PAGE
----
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Underground Economy

The traffic light turns red on the elegant Paseo de la Reforma at the Angel of Independence Monument. Scores of automobiles brake to a halt, and 21-year-old Juan Garcia leads an army of young men into the street. Weaving his way among the idling cars, Garcia has 75 seconds to sell an oversize, overstuffed toy bulldog before the light changes to green.
July 9, 2012 | By Marc Lifsher
SACRAMENTO -- A surprise sweep for unlicensed building contractors has resulted in 104 enforcement actions by a multi-agency state task force. California Insurance Commissioner Dave Jones announced Monday that the sweep hit off-the-books operators in 11 counties on June 20 and 21. Investigators carried out the enforcement actions in Los Angeles, Orange, Riverside and San Bernardino counties as well as in Alameda, Butte, El Dorado, Kern, Monterey,...
June 7, 1987
Harry Bernstein's May 27 column, "Combating the Underground Economy," was disturbing. Bernstein attacks "tax evasion schemes" by implying that this money belongs to the government--and people are stealing it. On the contrary, this money belongs to the people of California, and they are fully within their rights to try to keep it from the prying hands of tax collectors and other government agents. Employers and employees who avoid taxes are not showing dishonesty, but frustration with a system that taxes them, spends their money and regulates them more and more each day. Without wages from the underground economy, thousands more people would be unemployed and underemployed.
August 20, 1991 | HARRY BERNSTEIN
Millions of workers, including huge numbers of youngsters, have joined forces with employers in what the government estimates is a $600-billion scam called the underground economy. Last year, they cheated the government out of up to $100 billion in unpaid taxes. By the end of next year, taxes not collected from those in the swelling underground economy will soar to an estimated $127 billion, according to reports from the Internal Revenue Service.
March 22, 1987 | From Reuters
Esperanza Reyes works every day at her downtown stand selling cigarettes, chewing gum and peanuts to workers from nearby office buildings. She said she has been working the same spot for five years now but holds no official permit, and the only government fees she pays are weekly under-the-table "charges" to city officials who allow her to stay in business.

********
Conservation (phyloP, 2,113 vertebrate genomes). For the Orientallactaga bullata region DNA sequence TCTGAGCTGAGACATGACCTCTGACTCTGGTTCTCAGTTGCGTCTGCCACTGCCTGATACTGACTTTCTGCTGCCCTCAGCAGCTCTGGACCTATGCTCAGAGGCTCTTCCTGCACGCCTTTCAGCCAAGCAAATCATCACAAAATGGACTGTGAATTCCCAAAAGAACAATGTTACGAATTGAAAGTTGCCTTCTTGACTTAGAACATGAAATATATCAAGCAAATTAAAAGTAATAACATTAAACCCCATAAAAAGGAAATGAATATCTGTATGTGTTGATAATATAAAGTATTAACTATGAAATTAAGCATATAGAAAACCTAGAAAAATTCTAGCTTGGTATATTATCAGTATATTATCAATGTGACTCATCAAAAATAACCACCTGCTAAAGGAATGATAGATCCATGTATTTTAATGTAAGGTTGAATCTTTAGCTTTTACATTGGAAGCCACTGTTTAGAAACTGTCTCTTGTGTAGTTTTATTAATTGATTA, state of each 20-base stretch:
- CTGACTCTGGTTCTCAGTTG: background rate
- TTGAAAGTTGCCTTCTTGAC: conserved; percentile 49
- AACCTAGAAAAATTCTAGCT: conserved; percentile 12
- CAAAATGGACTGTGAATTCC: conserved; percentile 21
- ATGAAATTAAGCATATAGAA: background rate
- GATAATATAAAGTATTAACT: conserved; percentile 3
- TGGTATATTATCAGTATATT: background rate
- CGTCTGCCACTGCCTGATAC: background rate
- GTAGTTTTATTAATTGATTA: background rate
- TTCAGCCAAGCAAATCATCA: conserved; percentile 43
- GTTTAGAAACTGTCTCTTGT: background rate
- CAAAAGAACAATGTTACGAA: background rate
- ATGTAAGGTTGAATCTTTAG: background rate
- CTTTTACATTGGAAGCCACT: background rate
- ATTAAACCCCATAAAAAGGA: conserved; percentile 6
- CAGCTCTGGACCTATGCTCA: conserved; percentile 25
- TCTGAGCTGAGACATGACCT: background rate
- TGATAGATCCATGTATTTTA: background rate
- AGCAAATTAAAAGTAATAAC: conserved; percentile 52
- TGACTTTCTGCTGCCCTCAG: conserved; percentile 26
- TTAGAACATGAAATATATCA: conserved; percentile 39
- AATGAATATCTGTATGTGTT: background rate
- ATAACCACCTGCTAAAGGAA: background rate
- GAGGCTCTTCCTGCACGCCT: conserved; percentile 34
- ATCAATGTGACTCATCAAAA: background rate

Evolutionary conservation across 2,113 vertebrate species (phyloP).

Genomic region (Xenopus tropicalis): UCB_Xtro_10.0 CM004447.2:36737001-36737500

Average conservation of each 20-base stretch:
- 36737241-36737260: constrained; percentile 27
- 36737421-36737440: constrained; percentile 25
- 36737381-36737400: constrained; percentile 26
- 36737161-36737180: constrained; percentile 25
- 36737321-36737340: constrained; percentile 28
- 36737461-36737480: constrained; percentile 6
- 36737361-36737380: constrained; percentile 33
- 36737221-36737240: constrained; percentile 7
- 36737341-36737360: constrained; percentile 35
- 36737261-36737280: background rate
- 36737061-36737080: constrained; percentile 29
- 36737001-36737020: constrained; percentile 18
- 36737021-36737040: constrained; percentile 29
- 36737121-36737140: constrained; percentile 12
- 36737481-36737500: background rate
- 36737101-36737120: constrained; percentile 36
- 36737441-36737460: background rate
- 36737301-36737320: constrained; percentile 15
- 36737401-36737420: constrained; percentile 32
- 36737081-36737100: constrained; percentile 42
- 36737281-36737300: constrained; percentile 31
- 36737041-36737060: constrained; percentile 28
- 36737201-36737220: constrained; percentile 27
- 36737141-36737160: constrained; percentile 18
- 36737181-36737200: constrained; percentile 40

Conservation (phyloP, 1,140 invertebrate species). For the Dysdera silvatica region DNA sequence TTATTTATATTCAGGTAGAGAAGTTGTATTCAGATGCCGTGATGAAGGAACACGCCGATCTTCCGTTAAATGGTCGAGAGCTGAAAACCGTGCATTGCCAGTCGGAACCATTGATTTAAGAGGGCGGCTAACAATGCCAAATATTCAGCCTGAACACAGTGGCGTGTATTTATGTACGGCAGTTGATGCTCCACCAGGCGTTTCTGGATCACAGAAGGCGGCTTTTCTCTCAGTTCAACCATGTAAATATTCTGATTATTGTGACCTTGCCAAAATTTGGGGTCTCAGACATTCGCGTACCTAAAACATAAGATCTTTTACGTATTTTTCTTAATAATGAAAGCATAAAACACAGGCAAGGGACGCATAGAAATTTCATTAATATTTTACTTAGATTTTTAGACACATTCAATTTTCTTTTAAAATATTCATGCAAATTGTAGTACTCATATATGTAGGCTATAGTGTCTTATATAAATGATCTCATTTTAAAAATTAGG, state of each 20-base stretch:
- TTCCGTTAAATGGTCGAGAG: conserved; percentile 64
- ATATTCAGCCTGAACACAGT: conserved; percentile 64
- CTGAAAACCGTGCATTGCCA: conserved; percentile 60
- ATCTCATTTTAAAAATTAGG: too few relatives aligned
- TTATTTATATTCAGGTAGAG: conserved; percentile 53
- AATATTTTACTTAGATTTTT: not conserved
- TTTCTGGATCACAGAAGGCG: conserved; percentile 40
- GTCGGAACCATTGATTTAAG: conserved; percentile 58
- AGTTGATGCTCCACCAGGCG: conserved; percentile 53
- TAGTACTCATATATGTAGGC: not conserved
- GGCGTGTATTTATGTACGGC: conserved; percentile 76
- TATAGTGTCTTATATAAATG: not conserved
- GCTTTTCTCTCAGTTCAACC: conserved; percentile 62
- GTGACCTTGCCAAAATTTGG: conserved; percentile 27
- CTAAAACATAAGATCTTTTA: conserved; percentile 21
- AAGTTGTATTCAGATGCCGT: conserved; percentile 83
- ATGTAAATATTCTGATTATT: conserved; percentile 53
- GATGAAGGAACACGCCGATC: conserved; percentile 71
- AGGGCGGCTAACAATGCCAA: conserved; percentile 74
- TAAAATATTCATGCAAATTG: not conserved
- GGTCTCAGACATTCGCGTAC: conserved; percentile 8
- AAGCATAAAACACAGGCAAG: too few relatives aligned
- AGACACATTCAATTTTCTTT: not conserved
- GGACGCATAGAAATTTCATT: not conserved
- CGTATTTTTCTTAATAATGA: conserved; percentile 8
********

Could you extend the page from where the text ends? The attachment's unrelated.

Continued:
February 10, 1987 | MARK ARAX, Times Staff Writer
Inside a boarded-up storefront on the outskirts of Los Angeles, Mai Nguyen works 14 hours a day, seven days a week, as a seamstress. From morning to midnight, hunched over a sewing machine and a pile of fabric, the Vietnamese mother of three sews one identical garment after the other for cash wages that average $1.75 an hour. She and a dozen other seamstresses, all refugees from Vietnam, share a cramped, dingy workroom that lacks heating in the winter and air conditioning in the summer.
June 4, 2007
Re "Screen may snag too many workers," May 29 The media seem more concerned with privacy than the average citizen. When traveling the world, one has to put a passport on the counter to board an airplane, check into a hotel, rent a car or do banking. Credit reporting companies have access to banking and purchasing records covering decades. I hear no complaints about any of the foregoing. Indeed, the greatest concern that I hear expressed is about identity theft. The proposed legislation regarding immigration reform requires an employment eligibility verification system.
February 24, 1993 | ADELA de la TORRE, Adela de la Torre is chair of the department of Chicano and Latino studies at Cal State Long Beach.
The recent fanfare over the "illegal" hiring practices of attorney general candidates Zoe Baird and Kimba Wood strikes a sore point for American workers concerned with maintaining jobs and working conditions.
October 6, 1996
Rather than spend our tax dollars on drug prevention among teenagers and rehabilitation for those unfortunates who are already addicted, policy makers continue to spend billions on a war on drugs that was lost before it began. Broken families, street crime and bloated prisons are the residue of that failed undertaking. Superior Court Judge James P. Gray and his admonition that the decriminalization of drugs would reverse an escalating plague is a voice of reason ("Orange County Voices," Sept.
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